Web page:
By Brian Brus
Courtesy of The Journal Record
OKLAHOMA CITY – Dr. Courtney Houchen and his colleagues at Oklahoma City-based COARE Biotechnology are accelerating a new technology to market that shows promise in fighting pancreatic cancer and other solid-tumor cancers, he said.
The challenge of his work is that often bad cells are difficult to diagnose in the pancreas until it’s too late, Houchen said. The pancreas is key in hormone production and digestion. According to National Institutes of Health Cancer Institute projections, 44,000 cases of pancreatic cancer will be found in 2012, while nearly 37,400 related deaths will be reported. So even though the number of pancreatic cancers that are reported annually is smaller than some other cancer types, the value of research on such an insidious problem has significance in many other areas of health treatment, he said.
“It’s such a deadly, devastating cancer, and there’s no way to detect it earlier,” he said. “Over the years there have been very few drugs that make any impact on pancreatic cancer survival. It’s one of the most dismal of solid tumor cancers. You usually have about six months from the time of diagnosis to death.
“And the pathway to commercialization of technology out of universities is very slow and difficult,” he said. “But it’s the only way that drugs like this can get to market, through technology transfers for financing developing and testing.”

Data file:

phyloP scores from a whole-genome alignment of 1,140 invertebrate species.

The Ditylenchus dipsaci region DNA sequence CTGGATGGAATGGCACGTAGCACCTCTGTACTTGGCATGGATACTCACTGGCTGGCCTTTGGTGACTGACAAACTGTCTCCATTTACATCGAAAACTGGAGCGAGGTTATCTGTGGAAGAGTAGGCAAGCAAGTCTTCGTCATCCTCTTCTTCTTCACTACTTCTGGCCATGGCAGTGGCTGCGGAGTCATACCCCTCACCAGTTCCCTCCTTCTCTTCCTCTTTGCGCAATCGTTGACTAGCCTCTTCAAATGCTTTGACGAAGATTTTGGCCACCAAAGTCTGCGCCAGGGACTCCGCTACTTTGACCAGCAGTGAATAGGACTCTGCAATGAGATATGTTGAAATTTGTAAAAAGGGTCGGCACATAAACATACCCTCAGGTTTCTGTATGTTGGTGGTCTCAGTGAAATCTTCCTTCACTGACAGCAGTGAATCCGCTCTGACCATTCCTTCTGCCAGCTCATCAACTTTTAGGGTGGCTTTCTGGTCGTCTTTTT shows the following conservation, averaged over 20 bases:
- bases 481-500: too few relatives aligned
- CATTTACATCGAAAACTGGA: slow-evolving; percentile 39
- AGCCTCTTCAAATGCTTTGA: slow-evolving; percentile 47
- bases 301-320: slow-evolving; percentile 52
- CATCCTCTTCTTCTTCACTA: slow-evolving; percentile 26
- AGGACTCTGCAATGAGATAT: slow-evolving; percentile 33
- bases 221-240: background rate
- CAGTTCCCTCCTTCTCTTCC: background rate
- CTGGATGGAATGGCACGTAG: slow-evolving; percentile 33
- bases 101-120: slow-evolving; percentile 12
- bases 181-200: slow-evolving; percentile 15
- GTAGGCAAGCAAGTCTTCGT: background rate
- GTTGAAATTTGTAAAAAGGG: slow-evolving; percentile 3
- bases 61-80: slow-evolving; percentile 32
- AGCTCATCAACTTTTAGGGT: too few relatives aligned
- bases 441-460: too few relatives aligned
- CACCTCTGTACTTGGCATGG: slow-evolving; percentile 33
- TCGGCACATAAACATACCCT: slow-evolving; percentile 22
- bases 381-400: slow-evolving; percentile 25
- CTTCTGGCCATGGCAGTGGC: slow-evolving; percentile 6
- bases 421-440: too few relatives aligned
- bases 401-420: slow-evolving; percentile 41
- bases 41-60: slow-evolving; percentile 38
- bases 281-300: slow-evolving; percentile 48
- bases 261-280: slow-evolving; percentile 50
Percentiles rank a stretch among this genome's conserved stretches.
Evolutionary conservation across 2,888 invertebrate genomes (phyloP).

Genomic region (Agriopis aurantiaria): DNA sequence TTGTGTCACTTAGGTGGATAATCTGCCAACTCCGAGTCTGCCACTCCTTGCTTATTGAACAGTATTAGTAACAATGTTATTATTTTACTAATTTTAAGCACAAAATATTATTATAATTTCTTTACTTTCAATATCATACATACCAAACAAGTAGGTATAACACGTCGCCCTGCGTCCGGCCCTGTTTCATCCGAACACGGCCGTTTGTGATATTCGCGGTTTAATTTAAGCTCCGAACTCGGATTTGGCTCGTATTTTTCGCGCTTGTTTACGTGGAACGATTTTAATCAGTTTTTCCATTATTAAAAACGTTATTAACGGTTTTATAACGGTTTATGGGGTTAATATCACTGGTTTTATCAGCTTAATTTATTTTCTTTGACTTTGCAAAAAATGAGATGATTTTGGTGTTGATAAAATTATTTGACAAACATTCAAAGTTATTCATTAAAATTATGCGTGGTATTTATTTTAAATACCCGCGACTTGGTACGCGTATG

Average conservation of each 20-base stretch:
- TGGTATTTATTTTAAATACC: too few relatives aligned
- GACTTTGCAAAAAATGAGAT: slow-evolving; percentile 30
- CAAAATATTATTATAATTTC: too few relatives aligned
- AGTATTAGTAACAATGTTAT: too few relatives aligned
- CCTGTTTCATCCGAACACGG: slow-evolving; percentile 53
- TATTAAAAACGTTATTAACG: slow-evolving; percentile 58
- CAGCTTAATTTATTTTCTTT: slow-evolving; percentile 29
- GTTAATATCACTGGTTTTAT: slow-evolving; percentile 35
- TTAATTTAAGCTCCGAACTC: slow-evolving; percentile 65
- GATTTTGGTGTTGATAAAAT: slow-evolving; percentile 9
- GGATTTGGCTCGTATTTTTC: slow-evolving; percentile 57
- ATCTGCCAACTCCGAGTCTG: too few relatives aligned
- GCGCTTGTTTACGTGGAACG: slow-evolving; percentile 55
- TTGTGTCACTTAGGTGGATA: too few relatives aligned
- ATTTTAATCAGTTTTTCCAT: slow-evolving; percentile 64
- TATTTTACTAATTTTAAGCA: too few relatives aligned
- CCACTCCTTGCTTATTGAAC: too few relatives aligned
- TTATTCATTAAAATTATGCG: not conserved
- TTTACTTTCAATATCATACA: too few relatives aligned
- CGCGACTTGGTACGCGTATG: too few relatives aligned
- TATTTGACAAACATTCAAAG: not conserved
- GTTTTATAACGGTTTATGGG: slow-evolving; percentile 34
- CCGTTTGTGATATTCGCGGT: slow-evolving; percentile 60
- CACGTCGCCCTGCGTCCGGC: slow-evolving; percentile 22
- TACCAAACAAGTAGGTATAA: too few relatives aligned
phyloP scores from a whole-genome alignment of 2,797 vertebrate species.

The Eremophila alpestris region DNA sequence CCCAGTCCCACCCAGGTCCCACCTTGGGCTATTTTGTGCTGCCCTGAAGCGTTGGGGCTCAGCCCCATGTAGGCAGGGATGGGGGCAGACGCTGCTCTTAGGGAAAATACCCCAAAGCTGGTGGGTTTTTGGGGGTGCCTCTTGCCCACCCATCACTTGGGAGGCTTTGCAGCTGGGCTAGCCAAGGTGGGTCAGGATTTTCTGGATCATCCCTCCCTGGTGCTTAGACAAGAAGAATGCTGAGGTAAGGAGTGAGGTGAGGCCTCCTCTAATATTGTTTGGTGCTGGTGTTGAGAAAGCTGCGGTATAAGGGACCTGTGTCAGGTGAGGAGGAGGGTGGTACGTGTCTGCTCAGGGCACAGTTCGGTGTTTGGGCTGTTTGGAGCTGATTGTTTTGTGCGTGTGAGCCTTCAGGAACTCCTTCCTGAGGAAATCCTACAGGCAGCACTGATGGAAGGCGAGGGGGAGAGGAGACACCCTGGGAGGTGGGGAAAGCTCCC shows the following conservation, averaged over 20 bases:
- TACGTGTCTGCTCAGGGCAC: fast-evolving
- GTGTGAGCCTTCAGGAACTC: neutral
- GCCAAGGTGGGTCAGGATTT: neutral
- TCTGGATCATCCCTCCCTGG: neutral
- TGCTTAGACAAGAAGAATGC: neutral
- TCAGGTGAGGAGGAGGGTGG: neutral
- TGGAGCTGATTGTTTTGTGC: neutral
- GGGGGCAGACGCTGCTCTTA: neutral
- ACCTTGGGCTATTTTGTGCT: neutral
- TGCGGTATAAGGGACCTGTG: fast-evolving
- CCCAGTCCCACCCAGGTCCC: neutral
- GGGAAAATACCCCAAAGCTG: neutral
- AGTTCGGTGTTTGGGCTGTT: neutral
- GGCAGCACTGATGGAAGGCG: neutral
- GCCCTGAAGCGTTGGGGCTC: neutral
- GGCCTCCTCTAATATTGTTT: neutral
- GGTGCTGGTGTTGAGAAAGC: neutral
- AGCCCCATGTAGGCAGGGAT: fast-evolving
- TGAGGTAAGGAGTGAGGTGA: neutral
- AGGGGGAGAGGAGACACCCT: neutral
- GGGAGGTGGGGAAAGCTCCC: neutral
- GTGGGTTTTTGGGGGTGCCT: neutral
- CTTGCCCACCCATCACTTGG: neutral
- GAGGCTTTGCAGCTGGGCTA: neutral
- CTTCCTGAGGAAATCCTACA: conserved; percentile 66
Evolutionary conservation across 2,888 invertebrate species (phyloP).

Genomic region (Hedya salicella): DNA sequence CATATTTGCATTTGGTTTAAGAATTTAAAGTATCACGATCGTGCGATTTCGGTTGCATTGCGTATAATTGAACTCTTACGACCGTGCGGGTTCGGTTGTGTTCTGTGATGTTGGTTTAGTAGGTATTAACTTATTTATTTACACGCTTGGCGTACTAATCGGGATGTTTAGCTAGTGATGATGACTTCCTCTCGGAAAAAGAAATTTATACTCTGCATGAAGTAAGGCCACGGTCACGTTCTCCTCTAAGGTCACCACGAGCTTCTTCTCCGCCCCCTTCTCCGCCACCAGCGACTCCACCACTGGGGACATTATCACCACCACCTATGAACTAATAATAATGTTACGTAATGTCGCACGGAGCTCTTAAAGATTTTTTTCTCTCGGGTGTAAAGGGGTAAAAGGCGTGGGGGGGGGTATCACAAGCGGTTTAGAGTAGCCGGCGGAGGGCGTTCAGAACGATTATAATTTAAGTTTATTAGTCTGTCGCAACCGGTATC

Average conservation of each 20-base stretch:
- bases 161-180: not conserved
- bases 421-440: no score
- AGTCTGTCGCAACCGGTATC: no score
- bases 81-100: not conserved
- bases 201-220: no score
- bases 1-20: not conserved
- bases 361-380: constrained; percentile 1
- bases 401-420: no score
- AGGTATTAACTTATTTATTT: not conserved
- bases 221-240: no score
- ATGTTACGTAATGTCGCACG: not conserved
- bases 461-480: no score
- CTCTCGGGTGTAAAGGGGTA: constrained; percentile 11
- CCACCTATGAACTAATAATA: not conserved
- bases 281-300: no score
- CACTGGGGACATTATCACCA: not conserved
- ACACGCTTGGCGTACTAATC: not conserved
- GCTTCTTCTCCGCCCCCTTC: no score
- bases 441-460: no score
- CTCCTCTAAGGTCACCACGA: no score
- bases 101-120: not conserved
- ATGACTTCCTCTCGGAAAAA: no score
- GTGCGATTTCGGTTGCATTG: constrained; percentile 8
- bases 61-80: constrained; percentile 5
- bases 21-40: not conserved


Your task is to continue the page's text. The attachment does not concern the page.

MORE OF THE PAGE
At the University of Oklahoma Cancer Institute, Houchen’s research team discovered a certain cancer protein in stem cells that can be targeted for treatment. He would not discuss many of the details of the treatment compound nor its delivery system.
“We think that it will have a profound effect on how the cancer starts and its strength,” Houchen said.
The company is ready to move from animal testing to humans, he said. COARE is on the verge of the pre-clinical phase, he said.
Financially as well, the company is still at least five years away from market and is currently working with the nonprofit i2E for grant-writing assistance.
“We are desperately looking for funding right now,” he said. “We are looking at government-state funding through small business innovator research grants, and of course we’re open to outside angel investors or corporate investment. We might consider corporate investments and partnerships with biopharmaceutical companies.”